What are the radiation risks from coronary computed tomography angiography (CCTA)?

Updated: Dec 21, 2017
  • Author: Eugene C Lin, MD; Chief Editor: Eugene C Lin, MD  more...
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Answer

Attention has been drawn to the risk of cancer from computed tomography. In these discussions, coronary computed tomography (CT) angiography (CCTA) is often cited for its high radiation dose. For example, in a review by Smith-Bindman et al, [48] it was estimated that 1 in 270 women, and 1 in 600 men, who underwent CCTA at age 40 would develop cancer from that scan. However, these figures do not take into account recent technological developments that can greatly decrease the radiation dose from CCTA.

There are several things that are important to note. First, the radiation dose from CCTA is highly variable and is largely dependent upon the specific equipment and techniques used. For example, one study suggests that use of a prospectively triggered technique reduced the risk of cancer by 87%, compared to a retrospectively gated technique. [49] Therefore, it is very important for the practitioner to understand ways of reducing the radiation dose to the patient. Other examinations that might be used instead of CCTA, such as cardiac nuclear medicine studies, have relatively high radiation doses. In addition, noninvasive examinations such as CCTA have the potential to reduce the use of coronary catheterization, which is invasive and involves relatively high radiation doses. In a study of 398,978 patients who underwent elective coronary catheterization, [50] only 37.6% had obstructive coronary disease.

Examinations that do not utilize ionizing radiation, such as stress echocardiography, could also be considered. A decision analytic model suggests that stress echocardiography followed by CCTA if needed is most appropriate for evaluation of patients with a pretest probability for coronary artery disease of less than 20%, while CCTA alone is more appropriate for intermediate-risk patients. [51]

Radiation doses for CCTA studies, if performed with retrospective gating in helical mode, are typically relatively high. Radiation doses are high because data are acquired throughout the cardiac cycle, and with the fast gantry rotation required for high temporal resolution in CCTA, a low pitch (table travel per gantry rotation/collimation) is required in order to avoid gaps in the data. If data are acquired throughout the cardiac cycle, the table should not move more than the beam width during one cardiac cycle. In particular, slow movement is required with fast gantry rotation; otherwise, all phases of the heart at a specific location will not be seen by the detector. As pitch is inversely related to radiation dose, a low pitch results in a high radiation dose. [40]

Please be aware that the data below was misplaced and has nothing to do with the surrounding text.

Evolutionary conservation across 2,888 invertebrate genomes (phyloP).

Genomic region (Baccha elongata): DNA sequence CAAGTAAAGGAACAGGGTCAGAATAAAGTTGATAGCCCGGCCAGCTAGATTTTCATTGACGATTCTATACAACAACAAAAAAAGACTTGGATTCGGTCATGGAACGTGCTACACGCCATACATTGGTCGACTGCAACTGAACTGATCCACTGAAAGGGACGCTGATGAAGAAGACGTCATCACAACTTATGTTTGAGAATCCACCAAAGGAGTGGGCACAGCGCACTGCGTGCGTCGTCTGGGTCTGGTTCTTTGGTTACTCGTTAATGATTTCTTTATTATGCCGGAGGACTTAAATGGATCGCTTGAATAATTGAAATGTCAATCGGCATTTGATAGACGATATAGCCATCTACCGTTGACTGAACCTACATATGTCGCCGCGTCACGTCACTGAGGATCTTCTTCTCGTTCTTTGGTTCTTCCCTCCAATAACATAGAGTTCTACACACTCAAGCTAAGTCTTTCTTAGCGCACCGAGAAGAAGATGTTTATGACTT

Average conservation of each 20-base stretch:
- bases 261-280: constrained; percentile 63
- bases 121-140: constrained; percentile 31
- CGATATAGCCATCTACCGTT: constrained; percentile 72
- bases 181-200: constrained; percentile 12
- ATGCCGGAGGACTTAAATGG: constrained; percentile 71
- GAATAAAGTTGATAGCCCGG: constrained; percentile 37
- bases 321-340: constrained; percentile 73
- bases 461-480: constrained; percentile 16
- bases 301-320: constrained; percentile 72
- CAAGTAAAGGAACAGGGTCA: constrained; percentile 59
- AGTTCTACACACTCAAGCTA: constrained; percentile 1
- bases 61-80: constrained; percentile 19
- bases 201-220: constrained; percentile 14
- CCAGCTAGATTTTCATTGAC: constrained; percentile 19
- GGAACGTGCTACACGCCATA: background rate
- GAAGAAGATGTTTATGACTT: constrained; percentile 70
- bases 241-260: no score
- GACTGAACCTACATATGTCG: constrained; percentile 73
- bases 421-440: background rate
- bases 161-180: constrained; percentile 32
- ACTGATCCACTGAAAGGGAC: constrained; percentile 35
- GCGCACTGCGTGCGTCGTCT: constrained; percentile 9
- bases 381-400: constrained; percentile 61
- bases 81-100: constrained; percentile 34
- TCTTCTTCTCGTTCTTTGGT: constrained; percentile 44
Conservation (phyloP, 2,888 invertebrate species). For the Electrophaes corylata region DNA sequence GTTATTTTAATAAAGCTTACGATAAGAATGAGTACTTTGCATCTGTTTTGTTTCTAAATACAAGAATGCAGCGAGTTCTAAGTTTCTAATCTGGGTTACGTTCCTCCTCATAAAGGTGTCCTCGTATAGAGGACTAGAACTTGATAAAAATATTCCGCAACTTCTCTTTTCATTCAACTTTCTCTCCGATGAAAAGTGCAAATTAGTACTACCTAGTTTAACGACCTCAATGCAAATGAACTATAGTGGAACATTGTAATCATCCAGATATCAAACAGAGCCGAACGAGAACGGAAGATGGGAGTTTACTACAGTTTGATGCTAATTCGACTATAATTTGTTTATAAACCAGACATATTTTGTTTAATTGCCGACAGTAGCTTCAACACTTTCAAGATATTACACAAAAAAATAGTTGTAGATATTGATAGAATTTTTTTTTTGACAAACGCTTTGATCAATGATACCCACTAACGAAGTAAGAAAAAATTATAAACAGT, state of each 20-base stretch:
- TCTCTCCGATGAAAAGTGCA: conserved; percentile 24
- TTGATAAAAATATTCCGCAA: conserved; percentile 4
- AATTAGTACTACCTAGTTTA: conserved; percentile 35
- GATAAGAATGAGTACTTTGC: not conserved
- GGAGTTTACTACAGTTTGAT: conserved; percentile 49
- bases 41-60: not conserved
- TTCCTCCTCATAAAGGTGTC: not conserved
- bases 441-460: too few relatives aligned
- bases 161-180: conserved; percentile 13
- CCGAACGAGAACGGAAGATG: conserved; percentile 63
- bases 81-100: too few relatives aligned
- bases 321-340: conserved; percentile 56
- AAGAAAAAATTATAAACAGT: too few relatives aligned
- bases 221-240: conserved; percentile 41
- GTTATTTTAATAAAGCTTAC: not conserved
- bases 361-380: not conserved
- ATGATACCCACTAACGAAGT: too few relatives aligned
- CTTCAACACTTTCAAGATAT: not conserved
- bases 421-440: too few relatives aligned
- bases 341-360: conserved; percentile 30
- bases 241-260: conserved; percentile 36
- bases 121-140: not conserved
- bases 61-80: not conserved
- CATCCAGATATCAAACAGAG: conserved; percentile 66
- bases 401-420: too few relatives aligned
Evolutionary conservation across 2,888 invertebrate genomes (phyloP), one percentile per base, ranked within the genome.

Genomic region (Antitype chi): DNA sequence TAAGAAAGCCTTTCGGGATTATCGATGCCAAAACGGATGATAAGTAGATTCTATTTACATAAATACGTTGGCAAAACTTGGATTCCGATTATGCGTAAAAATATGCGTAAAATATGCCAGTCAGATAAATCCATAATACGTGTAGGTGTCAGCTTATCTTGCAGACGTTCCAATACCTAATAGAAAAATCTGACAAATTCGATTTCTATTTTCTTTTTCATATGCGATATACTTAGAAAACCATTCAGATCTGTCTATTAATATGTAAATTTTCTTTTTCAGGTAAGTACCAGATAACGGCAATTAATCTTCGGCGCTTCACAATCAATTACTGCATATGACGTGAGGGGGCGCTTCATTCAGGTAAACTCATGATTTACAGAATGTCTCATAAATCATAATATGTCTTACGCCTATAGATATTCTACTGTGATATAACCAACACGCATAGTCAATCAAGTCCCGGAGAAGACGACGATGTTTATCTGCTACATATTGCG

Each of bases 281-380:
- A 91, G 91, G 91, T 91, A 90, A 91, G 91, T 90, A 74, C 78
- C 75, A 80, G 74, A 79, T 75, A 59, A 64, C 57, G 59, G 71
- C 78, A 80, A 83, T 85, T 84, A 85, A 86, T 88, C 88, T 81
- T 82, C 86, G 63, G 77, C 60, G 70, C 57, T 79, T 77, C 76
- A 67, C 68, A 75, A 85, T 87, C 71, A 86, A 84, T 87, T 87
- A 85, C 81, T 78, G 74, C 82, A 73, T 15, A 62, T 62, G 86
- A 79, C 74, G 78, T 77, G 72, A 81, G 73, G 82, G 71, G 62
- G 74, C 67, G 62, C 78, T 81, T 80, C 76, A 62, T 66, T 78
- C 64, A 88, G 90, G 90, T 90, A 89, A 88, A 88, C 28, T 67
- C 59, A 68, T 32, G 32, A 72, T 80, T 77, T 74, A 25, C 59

The reported radiation doses for CCTA vary depending on the specific technology and techniques employed. With retrospectively gated single-source 64-slice CT, the reported effective radiation doses have ranged from 9.5 to 21.4 mSv. [3] However, using many of the technologies and techniques discussed below, it is possible to lower the dose to less than 5 mSv, and doses less than 1 mSv are currently possible in some patients. For comparison, the average yearly background radiation dose is around 3 mSv, and a chest x-ray dose is 0.05 mSv. [15] Depending on the technique, CCTA may have a higher or lower effective dose than conventional coronary angiography (3.1-9.4 mSv). However, the dose from a cardiac single-photon emission computed tomography (SPECT) scan performed using technetium-99m is typically high (8 -17.5 mSv).

A variety of methods exist for decreasing radiation dose from cardiac CT. [52] In general, radiation dose from a CT scan can be reduced by reducing tube current, reducing tube voltage, or increasing pitch.


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